Flight of the Future at Five Times the Speed of Sound
A recent report from the Institution of Mechanical Engineers in Britain proposes that by the year 2075 commercial aircraft, called “Scramjets”, will be capable of completing a New York to London flight in less than an hour by flying at five times the speed of sound (4,000mph).
A recent report from the Institution of Mechanical Engineers in Britain proposes that by the year 2075 commercial aircraft, called “Scramjets”, will be capable of completing a New York to London flight in less than an hour by flying at five times the speed of sound (4,000mph). With a maximum speed of 600mph, the Boeing 747 is believed to be the fastest airplane currently in commercial service. The Soviet Supersonic Tupolev Tu-144 and the Concorde exceeded that speed, but neither is in service any longer. The fastest transatlantic flight between New York’s JFK Airport and Heathrow in London took place on 7 February 1996, covering the distance in 2 hours, 52 minutes and 59 seconds.
The Institution of Mechanical Engineers (IME) is urging British authorities to invest in the aerospace industry to be at the forefront of aviation technology development, as well as to boost the country’s economy. With the UK aerospace sector currently employing more than 100,000 people, and being worth more than £29 billion a year to the economy, it ranks as the world’s second largest player in this competitive sector. Chief executive of IME, Stephen Tetlow, notes that this position is threatened by newcomers to the market, most notably China, making it imperative for authorities to take action to maintain the country’s position as a leader in aerospace technology.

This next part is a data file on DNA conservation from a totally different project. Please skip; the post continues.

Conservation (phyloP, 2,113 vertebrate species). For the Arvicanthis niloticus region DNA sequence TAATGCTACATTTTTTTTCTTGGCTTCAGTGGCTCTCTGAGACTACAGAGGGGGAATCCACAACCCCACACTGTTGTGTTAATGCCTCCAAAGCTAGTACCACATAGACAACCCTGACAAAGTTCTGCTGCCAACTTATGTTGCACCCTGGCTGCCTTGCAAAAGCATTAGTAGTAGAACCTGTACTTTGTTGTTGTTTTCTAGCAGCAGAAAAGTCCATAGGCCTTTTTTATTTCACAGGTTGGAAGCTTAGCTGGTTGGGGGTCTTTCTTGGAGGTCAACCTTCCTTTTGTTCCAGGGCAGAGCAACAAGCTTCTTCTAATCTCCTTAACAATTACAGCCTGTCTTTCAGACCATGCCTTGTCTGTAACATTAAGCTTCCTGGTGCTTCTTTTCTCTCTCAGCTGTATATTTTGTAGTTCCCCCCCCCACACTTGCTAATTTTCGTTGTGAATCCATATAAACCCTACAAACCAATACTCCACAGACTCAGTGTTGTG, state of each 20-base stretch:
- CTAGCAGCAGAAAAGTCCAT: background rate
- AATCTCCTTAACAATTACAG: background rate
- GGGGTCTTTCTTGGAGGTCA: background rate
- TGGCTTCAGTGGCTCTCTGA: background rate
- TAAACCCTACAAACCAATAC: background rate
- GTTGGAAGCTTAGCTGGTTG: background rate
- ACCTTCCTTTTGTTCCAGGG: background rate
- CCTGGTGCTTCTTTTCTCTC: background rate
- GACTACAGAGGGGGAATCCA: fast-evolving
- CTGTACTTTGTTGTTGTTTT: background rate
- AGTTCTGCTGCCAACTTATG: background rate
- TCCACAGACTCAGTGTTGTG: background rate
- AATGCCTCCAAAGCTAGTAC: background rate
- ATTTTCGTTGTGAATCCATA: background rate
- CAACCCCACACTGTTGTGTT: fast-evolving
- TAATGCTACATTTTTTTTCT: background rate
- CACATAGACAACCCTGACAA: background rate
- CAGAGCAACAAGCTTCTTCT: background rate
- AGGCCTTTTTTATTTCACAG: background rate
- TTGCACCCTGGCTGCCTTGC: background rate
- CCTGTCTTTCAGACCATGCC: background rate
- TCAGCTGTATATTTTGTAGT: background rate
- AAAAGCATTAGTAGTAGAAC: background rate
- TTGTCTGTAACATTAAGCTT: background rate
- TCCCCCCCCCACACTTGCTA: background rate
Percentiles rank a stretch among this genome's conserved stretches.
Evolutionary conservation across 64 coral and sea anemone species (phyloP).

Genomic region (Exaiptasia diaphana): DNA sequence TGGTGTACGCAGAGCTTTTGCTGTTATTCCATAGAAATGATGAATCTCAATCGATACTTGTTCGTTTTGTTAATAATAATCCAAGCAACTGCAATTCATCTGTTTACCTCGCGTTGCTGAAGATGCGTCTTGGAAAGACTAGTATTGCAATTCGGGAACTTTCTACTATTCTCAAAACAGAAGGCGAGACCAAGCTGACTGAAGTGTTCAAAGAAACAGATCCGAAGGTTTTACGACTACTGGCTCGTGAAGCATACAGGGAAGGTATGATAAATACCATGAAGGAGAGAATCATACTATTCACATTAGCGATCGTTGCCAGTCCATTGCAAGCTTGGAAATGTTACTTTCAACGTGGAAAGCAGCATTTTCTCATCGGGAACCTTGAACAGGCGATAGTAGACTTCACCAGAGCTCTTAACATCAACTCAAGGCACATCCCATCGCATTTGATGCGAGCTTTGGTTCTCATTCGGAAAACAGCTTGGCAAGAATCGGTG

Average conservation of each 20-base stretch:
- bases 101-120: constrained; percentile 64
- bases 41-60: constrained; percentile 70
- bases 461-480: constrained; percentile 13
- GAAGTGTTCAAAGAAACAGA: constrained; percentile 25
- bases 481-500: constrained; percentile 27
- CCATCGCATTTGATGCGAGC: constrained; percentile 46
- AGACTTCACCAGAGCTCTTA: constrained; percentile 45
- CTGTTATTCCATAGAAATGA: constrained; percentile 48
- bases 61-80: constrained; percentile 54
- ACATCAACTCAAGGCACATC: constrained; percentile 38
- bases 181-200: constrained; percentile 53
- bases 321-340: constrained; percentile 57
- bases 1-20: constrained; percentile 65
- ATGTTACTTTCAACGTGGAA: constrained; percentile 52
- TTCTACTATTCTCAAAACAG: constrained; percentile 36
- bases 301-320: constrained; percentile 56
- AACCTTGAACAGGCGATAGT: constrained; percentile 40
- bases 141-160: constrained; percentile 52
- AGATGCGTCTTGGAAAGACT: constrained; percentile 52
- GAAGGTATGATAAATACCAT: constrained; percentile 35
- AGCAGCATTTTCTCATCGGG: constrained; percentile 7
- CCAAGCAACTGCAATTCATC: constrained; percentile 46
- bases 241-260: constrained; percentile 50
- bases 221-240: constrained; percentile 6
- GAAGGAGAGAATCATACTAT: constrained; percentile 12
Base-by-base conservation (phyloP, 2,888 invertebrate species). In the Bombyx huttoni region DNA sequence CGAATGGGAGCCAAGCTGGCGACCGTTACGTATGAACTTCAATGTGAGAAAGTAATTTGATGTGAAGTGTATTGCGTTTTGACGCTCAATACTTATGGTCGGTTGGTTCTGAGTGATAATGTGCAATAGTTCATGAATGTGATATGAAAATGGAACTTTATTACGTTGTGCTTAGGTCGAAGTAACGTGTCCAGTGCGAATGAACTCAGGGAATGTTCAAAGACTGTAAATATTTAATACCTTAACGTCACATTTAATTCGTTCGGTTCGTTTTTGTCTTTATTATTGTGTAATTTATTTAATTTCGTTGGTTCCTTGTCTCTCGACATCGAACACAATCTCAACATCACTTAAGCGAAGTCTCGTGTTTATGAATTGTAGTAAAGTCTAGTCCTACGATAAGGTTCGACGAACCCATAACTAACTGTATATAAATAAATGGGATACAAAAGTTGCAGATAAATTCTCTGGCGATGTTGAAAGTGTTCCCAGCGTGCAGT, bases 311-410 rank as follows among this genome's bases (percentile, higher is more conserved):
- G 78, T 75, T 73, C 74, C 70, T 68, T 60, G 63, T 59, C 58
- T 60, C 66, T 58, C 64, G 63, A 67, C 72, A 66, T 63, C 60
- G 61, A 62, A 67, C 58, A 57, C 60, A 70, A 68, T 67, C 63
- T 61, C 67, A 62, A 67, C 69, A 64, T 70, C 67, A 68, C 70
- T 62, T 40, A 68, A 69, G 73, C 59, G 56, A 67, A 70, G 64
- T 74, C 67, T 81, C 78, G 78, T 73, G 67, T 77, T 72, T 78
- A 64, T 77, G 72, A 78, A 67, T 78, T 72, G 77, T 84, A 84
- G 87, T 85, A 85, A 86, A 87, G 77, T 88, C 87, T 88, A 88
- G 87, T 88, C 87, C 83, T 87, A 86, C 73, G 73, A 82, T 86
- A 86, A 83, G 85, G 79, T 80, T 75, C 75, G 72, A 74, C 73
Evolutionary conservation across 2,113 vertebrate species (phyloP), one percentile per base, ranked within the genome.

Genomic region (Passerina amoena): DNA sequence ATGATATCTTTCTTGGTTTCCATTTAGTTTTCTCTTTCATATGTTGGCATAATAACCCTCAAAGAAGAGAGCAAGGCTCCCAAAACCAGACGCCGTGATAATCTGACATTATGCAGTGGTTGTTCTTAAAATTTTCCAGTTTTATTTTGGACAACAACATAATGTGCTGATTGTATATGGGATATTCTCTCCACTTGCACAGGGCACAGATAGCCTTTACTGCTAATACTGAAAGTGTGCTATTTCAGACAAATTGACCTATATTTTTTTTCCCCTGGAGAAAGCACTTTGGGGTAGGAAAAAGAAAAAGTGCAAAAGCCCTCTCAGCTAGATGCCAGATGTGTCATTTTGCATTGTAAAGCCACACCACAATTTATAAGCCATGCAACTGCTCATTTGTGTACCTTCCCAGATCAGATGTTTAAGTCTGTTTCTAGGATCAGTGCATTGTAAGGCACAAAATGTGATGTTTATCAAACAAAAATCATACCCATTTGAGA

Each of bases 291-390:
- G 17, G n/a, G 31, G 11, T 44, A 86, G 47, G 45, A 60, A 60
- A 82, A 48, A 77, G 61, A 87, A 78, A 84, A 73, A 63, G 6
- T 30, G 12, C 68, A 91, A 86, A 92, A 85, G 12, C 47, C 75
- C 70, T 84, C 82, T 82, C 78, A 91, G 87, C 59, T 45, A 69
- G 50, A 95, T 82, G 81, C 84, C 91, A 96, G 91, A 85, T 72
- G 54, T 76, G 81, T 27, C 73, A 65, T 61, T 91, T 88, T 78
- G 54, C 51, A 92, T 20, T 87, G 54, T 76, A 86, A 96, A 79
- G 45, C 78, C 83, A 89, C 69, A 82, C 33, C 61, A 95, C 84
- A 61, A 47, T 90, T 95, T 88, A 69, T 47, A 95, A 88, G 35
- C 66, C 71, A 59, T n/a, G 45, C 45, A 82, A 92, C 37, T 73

The passenger plane envisioned by engineers would be solar-powered, and would save on fuel by flying in V-formation in a similar way to that of migrating geese. Following in one another’s slipstream would dramatically improve the aerodynamics of flight through drag reduction and airflow lift. Further aerodynamic features would include a blended wing and fuselage. Additional proposals include an aircraft carrier system, with a larger aircraft carrying individual craft to be released in-flight at predetermined destinations, and a flying fuel station to allow aircraft to take off with minimum fuel weighing them down.
The Institution of Mechanical Engineers report categorizes these futuristic aircraft into three types, being subsonic, supersonic and hypersonic. Subsonic planes would travel slower than the speed of sound, while supersonic jets would travel faster than the speed of sound, with hypersonic planes travelling at up to more than five times the speed of sound.